Legislation authorizing cities and counties to regulate Jet-Skis easily cleared a key Senate committee Friday, and is headed for a final vote in the full Senate.
“I’m delighted,” Sen. Mary Lou Reed, D-Coeur d’Alene, said afterward. “Last year I took a real drubbing with (a version of) the bill because it had quite a few more requirements. This is a good compromise.”
The bill allows cities or counties to establish zones for personal watercraft, with these regulatory options:
The craft could be limited to no wake or less than 5 mph.
Only personal watercraft could be allowed in the zone.
No personal watercraft could be allowed in the zone.
Distance from the shoreline could be regulated.
The bill also requires anyone renting the craft to provide lifejackets and instructions on how to operate the watercraft safely. And it states that no vessel may be operated negligently while within 100 feet of another vessel, or while zipping along within 100 feet of a dock, swimmer or other person in the water.
Kootenai County sheriff’s Sgt. Dan Soumas said the the law gives power to local authorities.
“It’ll give each jurisdiction an opportunity to look at their problems and decide how best to handle it,” said Soumas, head of the marine division.
“We have had a disproportionate share of complaints on personal watercraft,” he said, explaining that people complain about the small watercraft buzzing past docks, cutting off boats and riding too close to other watercraft.
“But that is a small percentage of personal watercraft users that are doing this,” Soumas said.
Kootenai County already has an ordinance that limits how fast all watercraft can go within a certain distance of the shore, docks and other items on the water, Soumas said.
Jet-Ski enthusiasts and dealers who attended Friday’s hearing were angry that most of them weren’t allowed to speak.
“I don’t think everyone’s opinion was involved in the development of this bill,” said Tim Barr, product manager at Western Power Sports in Boise. “I’m more than willing to compromise if doing so will save the sport of PWC (personal watercraft) riding.”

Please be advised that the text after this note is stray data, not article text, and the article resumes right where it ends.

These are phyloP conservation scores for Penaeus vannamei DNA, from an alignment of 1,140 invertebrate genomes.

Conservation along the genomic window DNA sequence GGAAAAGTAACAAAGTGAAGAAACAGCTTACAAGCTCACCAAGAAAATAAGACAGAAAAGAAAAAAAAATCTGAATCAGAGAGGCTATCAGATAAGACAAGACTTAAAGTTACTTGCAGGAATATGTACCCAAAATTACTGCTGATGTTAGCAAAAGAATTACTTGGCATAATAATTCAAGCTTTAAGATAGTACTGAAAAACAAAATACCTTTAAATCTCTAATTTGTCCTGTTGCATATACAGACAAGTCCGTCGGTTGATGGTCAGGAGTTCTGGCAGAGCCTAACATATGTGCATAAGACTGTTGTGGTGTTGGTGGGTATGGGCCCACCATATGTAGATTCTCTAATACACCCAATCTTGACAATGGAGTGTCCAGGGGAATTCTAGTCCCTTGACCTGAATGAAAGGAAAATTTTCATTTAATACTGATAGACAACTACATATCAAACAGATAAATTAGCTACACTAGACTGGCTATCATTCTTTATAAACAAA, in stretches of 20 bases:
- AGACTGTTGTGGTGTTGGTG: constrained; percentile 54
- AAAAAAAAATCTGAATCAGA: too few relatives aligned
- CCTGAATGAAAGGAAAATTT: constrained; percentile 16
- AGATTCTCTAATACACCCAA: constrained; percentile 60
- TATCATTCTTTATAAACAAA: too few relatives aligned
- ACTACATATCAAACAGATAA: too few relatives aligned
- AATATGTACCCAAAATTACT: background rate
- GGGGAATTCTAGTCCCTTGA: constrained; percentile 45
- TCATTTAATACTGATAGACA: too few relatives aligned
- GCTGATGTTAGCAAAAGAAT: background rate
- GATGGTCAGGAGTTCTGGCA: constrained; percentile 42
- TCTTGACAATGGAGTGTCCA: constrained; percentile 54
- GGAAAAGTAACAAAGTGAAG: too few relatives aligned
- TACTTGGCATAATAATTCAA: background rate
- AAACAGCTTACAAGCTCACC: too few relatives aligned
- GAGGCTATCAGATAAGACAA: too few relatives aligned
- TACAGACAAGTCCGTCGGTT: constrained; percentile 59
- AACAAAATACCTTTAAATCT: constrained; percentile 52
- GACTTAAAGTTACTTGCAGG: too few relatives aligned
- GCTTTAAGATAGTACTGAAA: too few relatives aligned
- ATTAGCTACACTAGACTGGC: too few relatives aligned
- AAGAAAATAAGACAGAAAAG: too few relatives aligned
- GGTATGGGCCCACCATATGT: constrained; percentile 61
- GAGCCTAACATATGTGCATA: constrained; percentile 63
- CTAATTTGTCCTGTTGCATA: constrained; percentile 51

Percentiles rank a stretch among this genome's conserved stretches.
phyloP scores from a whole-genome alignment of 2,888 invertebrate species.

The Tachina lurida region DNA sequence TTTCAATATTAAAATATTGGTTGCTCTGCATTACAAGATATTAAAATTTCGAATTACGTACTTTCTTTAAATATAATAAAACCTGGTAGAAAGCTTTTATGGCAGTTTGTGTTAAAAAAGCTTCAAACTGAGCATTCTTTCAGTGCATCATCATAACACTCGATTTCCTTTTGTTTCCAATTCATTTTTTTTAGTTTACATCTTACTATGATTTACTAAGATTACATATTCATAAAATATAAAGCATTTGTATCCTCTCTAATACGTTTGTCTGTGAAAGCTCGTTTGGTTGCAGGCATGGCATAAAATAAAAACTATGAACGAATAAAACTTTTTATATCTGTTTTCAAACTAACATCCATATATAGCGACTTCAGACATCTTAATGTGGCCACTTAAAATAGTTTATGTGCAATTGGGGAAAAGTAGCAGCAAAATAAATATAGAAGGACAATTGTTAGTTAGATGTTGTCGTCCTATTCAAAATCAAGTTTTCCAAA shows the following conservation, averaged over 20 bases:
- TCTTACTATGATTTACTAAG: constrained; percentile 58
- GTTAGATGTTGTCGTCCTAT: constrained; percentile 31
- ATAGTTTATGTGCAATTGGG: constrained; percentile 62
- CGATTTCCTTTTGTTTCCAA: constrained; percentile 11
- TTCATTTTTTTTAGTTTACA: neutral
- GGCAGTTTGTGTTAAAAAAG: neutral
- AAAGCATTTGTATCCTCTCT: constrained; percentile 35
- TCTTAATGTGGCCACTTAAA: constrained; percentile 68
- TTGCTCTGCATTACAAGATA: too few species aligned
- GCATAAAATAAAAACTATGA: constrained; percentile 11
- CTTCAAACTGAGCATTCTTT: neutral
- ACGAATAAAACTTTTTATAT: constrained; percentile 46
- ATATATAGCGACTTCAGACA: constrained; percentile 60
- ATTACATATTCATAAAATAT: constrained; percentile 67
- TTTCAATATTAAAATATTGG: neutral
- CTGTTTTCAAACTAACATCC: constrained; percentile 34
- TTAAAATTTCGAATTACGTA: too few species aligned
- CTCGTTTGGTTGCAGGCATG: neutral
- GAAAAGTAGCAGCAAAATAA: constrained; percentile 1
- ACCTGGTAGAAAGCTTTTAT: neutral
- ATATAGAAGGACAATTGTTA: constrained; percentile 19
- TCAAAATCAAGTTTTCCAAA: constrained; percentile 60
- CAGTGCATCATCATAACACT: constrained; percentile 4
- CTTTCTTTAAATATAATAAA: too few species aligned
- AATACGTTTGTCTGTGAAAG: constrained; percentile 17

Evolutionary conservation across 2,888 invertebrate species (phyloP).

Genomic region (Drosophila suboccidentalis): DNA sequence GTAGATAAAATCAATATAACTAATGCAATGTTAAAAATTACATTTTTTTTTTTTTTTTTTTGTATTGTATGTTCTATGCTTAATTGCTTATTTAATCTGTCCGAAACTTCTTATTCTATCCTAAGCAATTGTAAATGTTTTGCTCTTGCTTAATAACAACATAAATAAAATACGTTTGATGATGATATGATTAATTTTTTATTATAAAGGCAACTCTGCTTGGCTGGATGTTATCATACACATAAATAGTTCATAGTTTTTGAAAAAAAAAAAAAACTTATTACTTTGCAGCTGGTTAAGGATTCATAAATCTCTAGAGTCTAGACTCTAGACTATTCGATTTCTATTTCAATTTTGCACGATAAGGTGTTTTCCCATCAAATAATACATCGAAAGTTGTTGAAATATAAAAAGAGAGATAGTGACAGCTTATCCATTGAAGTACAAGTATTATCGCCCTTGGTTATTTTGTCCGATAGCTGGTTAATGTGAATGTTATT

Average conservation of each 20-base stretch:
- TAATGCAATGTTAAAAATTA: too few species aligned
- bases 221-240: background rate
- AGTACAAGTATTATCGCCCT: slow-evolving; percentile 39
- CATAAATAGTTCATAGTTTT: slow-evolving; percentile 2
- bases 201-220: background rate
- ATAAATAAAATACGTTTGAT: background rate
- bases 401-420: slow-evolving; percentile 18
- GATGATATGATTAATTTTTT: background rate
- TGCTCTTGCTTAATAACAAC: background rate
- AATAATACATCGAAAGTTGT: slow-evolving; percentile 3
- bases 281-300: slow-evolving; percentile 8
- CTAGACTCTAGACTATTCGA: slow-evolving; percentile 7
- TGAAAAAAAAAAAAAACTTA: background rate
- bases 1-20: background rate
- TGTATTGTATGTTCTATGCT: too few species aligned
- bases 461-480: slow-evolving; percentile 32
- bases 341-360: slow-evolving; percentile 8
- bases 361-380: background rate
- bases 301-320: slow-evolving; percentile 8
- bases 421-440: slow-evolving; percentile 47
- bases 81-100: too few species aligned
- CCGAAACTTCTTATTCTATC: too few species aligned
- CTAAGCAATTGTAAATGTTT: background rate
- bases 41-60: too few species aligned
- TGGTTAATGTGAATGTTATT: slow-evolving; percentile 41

Barr said the bill’s clause allowing designation of a zone where the craft would be limited to no wake or less than 5 mph doesn’t make sense for the watercraft. The water jet that powers the craft also provides steering, he said.
“A stand-up model becomes impossible to stay on at very low speeds, thus instantly dumping the rider into the water at a very low line of sight.”
“This is the kind of insight” riders could have provided had they been involved in drafting the bill, he said.
Supporters of the legislation said the watercraft are dangerous and annoying.
“We’re not banning Jet-Skis from any waters in the state of Idaho,” said Rep. Golden Linford, R-Rexburg, the bill’s sponsor. “If that’s done, it’s going to be done by local ordinance.”
Linford said he’s heard that the numbers of personal watercraft are increasing 30 percent a year. “If there isn’t a problem now in some waters, give it a few years and you’ll find there will be,” he said.
Sen. Robert Geddes, R-Soda Springs, said he worried that the 100-foot rule might outlaw waterskiing. But Linford and other committee members said that wasn’t how they read it.
Geddes and Sen. Judi Danielson, R-Council, cast the only votes against the bill.
It earlier passed the House on a 56-12 vote. All the North Idaho representatives in the House voted for the bill except Rep. Tom Dorr, R-Post Falls, who missed the vote.
, DataTimes The following fields overflowed: BYLINE = Betsy Z. Russell Staff writer Staff writer Winda Benedetti contributed to this report.